Examining the effect of capital structure on financial performance: a study of firms listed under manufacturing, construction and allied sector at the Nairobi Securities Exchange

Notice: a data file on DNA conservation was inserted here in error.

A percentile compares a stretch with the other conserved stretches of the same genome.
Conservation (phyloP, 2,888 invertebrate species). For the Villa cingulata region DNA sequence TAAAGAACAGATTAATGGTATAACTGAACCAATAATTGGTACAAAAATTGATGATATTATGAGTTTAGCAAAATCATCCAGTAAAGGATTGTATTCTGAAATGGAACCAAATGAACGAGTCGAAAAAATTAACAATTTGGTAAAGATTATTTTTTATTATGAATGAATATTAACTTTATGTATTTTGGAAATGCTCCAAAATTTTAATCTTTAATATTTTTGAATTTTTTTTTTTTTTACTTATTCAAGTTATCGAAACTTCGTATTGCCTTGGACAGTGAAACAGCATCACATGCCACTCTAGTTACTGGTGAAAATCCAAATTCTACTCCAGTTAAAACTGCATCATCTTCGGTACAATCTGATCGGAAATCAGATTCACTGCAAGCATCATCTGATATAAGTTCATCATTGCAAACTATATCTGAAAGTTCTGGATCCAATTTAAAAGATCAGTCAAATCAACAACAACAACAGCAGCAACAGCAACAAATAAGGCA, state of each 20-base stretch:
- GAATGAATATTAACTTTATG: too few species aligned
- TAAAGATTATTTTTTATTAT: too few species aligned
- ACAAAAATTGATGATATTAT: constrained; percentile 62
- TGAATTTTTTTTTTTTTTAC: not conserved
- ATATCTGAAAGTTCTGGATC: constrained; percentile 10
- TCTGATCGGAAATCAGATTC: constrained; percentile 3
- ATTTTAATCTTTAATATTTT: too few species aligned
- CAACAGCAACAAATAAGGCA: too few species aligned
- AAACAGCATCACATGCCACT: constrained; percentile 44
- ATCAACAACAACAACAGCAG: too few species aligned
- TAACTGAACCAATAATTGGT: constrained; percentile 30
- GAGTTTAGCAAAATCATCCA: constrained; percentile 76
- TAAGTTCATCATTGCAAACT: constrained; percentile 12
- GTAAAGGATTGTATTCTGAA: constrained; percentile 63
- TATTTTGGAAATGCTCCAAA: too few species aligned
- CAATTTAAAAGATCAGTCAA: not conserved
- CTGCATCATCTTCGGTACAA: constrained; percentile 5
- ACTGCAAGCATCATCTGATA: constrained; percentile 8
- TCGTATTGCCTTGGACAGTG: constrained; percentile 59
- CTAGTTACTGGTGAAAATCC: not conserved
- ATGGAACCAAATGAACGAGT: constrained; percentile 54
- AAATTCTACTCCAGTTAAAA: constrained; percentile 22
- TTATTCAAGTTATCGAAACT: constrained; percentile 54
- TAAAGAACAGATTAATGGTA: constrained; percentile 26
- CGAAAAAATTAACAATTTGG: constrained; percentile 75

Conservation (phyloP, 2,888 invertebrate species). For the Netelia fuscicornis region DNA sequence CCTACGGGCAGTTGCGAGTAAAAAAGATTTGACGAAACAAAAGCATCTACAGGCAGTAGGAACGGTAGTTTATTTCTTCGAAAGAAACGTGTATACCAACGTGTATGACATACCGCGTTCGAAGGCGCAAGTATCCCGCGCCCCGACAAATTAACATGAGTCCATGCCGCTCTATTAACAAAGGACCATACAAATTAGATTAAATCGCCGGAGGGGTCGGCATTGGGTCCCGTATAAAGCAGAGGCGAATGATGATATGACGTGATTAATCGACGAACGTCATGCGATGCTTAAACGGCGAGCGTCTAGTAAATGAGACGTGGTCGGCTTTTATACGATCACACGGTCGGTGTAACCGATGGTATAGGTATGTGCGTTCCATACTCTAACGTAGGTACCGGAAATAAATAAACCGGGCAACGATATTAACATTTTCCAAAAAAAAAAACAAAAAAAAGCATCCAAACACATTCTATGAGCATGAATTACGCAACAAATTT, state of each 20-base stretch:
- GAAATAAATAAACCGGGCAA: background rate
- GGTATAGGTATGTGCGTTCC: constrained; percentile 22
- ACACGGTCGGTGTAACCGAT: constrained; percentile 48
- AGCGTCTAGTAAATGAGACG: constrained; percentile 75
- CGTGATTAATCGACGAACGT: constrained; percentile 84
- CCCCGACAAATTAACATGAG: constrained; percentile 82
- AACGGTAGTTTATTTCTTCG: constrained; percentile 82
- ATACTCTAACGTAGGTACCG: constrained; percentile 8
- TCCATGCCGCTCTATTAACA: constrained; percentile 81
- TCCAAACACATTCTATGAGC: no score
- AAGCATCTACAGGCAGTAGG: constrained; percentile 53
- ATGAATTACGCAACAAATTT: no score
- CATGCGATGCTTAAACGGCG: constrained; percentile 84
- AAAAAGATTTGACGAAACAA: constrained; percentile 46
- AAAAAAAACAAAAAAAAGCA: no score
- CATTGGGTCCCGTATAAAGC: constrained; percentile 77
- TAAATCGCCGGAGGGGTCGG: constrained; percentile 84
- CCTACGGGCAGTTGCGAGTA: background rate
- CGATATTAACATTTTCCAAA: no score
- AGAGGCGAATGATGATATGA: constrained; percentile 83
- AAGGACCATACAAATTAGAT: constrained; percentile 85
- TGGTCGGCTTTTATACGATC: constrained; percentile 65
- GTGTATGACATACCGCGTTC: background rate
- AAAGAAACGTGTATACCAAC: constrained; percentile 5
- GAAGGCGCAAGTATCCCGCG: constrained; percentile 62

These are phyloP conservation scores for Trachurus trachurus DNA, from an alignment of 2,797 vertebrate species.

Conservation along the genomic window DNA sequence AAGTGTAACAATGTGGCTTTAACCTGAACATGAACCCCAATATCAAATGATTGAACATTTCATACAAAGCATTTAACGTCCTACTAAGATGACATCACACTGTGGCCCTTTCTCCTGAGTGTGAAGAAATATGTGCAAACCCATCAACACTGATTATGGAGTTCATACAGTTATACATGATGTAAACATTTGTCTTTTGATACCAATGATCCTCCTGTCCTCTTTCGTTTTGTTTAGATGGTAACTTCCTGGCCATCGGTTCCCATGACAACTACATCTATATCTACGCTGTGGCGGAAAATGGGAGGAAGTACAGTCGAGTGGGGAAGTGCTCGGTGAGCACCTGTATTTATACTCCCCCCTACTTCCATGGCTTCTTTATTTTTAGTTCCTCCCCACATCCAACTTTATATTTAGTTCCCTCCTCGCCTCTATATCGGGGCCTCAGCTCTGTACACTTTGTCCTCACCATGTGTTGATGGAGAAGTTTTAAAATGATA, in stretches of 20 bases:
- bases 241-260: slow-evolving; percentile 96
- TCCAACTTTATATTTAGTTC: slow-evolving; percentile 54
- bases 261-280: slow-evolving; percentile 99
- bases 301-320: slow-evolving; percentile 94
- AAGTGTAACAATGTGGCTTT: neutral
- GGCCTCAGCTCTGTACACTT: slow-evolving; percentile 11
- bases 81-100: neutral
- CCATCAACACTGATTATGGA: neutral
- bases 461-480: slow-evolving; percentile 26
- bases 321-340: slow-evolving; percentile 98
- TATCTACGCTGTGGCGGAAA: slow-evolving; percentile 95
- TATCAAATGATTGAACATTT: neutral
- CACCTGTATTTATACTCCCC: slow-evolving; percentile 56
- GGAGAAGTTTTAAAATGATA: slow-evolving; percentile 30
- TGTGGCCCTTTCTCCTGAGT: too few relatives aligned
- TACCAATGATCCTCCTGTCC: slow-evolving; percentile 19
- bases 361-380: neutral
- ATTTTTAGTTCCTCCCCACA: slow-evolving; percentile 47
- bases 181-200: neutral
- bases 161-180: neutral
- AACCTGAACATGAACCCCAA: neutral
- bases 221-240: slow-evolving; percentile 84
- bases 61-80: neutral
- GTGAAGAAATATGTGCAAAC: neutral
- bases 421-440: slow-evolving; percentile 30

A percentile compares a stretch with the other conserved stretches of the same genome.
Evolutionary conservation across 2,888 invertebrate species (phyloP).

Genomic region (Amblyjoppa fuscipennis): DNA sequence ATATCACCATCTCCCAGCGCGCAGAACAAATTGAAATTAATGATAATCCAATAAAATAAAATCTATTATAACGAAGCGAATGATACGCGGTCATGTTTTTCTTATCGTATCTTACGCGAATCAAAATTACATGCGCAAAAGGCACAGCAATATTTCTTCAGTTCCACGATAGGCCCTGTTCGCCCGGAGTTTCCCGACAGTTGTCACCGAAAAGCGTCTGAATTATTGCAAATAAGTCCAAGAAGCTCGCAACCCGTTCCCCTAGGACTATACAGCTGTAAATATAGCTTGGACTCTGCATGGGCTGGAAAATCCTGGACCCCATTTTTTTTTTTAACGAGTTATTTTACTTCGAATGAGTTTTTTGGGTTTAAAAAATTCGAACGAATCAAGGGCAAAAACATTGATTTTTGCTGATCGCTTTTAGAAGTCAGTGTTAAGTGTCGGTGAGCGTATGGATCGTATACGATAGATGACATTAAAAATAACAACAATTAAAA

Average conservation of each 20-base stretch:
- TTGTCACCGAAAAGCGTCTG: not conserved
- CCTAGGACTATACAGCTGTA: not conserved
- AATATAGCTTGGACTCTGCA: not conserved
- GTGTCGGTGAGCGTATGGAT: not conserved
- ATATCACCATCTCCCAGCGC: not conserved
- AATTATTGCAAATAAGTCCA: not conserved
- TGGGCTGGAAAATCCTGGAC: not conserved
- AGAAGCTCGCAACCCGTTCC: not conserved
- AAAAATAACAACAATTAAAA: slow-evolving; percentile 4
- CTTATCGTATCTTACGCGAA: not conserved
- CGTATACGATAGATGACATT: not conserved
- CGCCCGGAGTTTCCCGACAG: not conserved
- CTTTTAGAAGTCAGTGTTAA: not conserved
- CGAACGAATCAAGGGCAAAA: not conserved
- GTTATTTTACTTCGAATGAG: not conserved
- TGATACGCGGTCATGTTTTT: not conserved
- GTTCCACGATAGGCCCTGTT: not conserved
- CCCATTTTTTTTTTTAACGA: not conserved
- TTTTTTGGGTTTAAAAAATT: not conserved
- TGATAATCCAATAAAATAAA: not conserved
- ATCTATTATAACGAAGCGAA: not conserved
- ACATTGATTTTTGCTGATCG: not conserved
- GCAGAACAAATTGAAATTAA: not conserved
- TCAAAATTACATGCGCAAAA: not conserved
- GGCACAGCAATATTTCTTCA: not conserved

This study sought to examine the effect of capital structure on financial performance of firms listed under manufacturing, construction and allied sector at the Nairobi Securities Exchange. Return on Asset and Return on equity were used as the measures of firm performance while Short term Debt, Long-term Debt and Total Debt represented capital structure indicators. The study covered the firms listed under manufacturing, construction and allied sector at the Nairobi Securities Exchange from 2010 to 2013. The research design used was a descriptive research. Data was collected from the firms consolidated financial statement. The target population for the study consisted of manufacturing, construction and allied firms Listed at The Nairobi Securities exchange from 2010 to 2013. The data was then analyzed using linear regression models using SPSS to establish if there is any significant relationship of capital structure and the financial performance . Two regression models were utilized, with return on asset and return on equity as the dependent variables so as to assess the effects of debt on firm performance. A series of regression analysis were executed for each model, where both one of the capital structure proxies was included in each analysis and lag values were used so as to achieve the best fitted relationship between capital structure and firm performance. The correlation between return on equity and current debt was significant compared to the correlation between return on equity and long-term debt with a correlation of 0.778 and -0.518 respectively. The study also found that only long term debt has significant relationship with return on assets but not with return on equity. It was concluded that capital structure changes does affect firm’s performance. The study recommended that firms should use high levels of long term debt for financing its operations as long as the cost of debt does not exceed the required rate of return of the firm.